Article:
What Enhancers can tell us about Dependencies

14 minute read

teaser

The Core Regulatory Circuitry (CRC) is a set of genes that define cell state and identity by encoding transcription factors. In certain cancers, we have shown CRC to be selective dependencies. We are now elucidating the critical CRC circuitry CTRC in acute myelogenous leukemia (AML). We have shown that BET inhibitors trigger CRC transcriptional collapse in AML cell lines. We have integrated multiple sources of epigenomics data including ChipSeq, HiC seq, HiChip, DNase, Degron, WGS, RNAseq and PerturbSeq, to uncover patterns of co-binding that might explain selective AML dependencies. We will present a data integration pipeline and show early results on CRC co-occupancy mapping in AML cell lines. Additionally, we discuss the lessons learned in quality control and bias correction that may prove useful for deep epigenomics analysis.

Intro

Enhancers are epigenetic features marked by H3K27ac in mostly non-coding regions where transcription factors bind, often as condensate, and recruit transcriptional machinery of the cell to transcribe downstream genes.

Large stretches of enhancers are often called super enhancers (SE), and it is believed that a subset of SE-marked genes constitute the CRC of a cell.

blob image

Transcription Factors Activate Genes through the Phase-Separation Capacity of Their Activation Domains, Ann Boija et. al.

The Core Regulatory Circuitry (CRC) is a set of genes that define cell state and identity by encoding transcription factors. These transcription factors autoregulate themselves by binding at their own SEs as well as co-regulate other members of the CRC by binding at their SEs creating an auto-regulatory feedforward loop. They are often driven by important aggregates of Transcription Factors and Mediator.

CRC image

Models of human core transcriptional regulatory circuitries, Young et. al.

These aggregates help create and are found in 3D structures of the genome called Topologically Associated Domains (TAD)s.

TAD image

Principles of genome folding into topologically associating domains, szabo et. al.

In certain cancers, like Neuroblastoma drugs that target transcription have been shown to first disrupt the expression of CRC members before triggering transcriptional collapse and cancer cell death. One of the cancer type known to be targetable by such JQ1-like drugs. These drugs, called Drugs called BET inhibitors interact with the bromodomains of BRDx proteins and prevent them from binding to H3k27ac and inhibit transcriptional activation, impacting mainly the expression of MYC.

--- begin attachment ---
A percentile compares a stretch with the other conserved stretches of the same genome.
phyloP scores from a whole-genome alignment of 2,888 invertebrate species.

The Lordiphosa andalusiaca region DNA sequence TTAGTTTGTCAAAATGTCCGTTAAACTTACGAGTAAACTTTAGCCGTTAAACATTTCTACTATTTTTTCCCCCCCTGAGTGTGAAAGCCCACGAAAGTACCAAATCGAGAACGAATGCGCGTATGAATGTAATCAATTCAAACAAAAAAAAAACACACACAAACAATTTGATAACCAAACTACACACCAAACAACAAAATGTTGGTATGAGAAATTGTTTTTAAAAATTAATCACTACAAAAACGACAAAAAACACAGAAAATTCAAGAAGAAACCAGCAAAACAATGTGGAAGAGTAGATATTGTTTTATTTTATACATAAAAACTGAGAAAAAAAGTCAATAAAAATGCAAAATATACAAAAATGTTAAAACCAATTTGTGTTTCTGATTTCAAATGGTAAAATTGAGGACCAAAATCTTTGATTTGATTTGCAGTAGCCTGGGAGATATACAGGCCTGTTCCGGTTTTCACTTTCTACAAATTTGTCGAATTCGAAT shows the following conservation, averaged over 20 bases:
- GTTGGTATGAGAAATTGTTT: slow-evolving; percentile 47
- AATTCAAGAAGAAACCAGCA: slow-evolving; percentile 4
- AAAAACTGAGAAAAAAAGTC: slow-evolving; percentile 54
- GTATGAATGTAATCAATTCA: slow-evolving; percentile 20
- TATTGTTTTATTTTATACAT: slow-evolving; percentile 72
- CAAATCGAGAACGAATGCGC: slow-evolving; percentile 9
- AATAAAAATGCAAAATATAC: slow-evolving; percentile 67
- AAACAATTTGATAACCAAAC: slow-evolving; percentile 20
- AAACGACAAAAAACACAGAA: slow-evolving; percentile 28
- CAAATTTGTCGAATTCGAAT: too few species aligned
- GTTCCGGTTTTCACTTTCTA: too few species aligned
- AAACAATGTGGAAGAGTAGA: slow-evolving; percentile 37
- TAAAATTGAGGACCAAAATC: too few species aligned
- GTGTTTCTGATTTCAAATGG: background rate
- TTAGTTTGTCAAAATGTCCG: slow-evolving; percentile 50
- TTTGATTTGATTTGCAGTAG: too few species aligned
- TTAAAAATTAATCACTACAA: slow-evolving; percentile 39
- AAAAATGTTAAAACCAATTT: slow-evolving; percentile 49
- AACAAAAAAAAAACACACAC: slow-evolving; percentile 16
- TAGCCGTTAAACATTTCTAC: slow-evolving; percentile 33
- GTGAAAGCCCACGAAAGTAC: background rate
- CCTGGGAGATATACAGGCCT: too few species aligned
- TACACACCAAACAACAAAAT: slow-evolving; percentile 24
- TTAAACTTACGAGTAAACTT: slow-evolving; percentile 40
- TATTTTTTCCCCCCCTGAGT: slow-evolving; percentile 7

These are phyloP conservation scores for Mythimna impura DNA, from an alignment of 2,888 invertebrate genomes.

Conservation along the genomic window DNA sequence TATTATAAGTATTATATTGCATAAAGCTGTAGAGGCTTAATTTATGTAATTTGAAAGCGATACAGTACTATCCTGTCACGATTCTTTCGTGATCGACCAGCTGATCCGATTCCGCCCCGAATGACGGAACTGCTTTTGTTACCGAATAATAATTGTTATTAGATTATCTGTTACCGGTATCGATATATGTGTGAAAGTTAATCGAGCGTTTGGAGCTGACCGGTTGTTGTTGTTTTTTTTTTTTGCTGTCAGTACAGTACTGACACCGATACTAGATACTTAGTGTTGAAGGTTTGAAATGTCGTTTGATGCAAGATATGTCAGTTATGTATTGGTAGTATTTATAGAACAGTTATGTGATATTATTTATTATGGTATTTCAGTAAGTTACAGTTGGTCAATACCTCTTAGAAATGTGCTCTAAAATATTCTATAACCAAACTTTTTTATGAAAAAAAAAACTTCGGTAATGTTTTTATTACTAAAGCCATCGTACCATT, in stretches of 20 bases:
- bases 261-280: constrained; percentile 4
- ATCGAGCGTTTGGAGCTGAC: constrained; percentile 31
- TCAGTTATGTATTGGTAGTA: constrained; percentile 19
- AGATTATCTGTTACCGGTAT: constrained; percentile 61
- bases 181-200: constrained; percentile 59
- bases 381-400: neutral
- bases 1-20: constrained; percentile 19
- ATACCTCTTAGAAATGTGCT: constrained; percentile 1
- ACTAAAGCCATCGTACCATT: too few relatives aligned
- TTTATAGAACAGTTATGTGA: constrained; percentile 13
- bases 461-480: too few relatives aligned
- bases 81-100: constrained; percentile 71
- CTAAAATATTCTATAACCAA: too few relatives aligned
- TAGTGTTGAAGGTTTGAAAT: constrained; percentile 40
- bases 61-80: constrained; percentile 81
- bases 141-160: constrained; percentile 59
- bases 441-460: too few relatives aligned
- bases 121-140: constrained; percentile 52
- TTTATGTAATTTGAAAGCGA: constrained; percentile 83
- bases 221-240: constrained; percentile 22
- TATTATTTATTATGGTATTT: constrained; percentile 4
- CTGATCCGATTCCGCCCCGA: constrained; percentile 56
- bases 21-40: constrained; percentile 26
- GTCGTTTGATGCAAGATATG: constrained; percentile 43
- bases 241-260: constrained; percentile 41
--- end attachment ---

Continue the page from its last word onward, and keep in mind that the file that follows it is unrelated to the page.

transcription machinery

Transcription is a highly complex process subject to numerous modes of regulation. (A) A simplistic view of transcription of a single gene driven by a single transcription factor. (B) A generalized view of the main components involved with regulation of a single gene. The cofactor and chromatin modifiers headings include both positive and negative regulators. (C) A representation of the complexity that can be involved in regulation of a single gene including both cis and trans positive and negative factors. Ac: acetylation; Me: methylation; TF: transcription factor; TBP: TATA-binding protein; RNA pol II: RNA polymerase II; TFIIB: transcription factor IIB, Nam, Reineke

Our goal is to better understand the epigenetic and genetic regulation of transcription by the core regulatory circuitry in AML by integrating a variety of epigenetic data, including H3K27ac, specific TF ChIPs and 3D structure, with genetic dependency data. Here we show the transcriptional responses to small molecules targeting a CTRC member as well as systematic knock-out of the CTRC in AML.

Results

The work was done together with the Orkin Lab from Boston Children’s Hospital and the Stegmaier Lab from the Dana Farber Cancer Institute.

We will be presenting preliminary and unpublished results. We yet have to finalize some of our analysis and create our integrated predictive model.

One of the end goal of this project will be to see what enhancer features will allow us to predict RNA expression. A linear model would then let us know what set of features is the most predictive, how they interact together and figure out why.

representation of the model

we can see on this that epigenomic data is converted into a set of features accross enhancer regions. The enhancer are then mapped to genes and the set of enhancer*features is then used by the linear model to find back expression of the gene and its essentialness.

Reviewing the processing and analysis

Given the CRC of AML (which we defined here as the super enhancer marked TFs), we were able to manually locate the subset of them being essential in our DepMap screens.

We defined the critical CRC as being enriched (limma, p<0.05) in AML cell lines in Depmap vs all others or as being strong dependencies in Depmap (<-0.5 in at least 2 AML lines).

RNA sequencing under JQ1 analysis

We first received RNAseq samples from different AML Cell Lines under 200um of JQ1 and JQ1+MS2 at 8h and in MS2 at 2, 4, 16 and 24h. The idea was to identify a transcriptional collapse starting with the CTRC and propagating to their target genes. All RNAseq was processed with STAR on Terra according to the CCLE pipeline.

We ran DESeq analysis on it and could not find a reliable signal after 8h as the sequencing depth was kept the same for each sequencing, meaning that we could not see a transcriptional collapse.

MV411 under JQ1 @8h
MV411 under MS2 @2h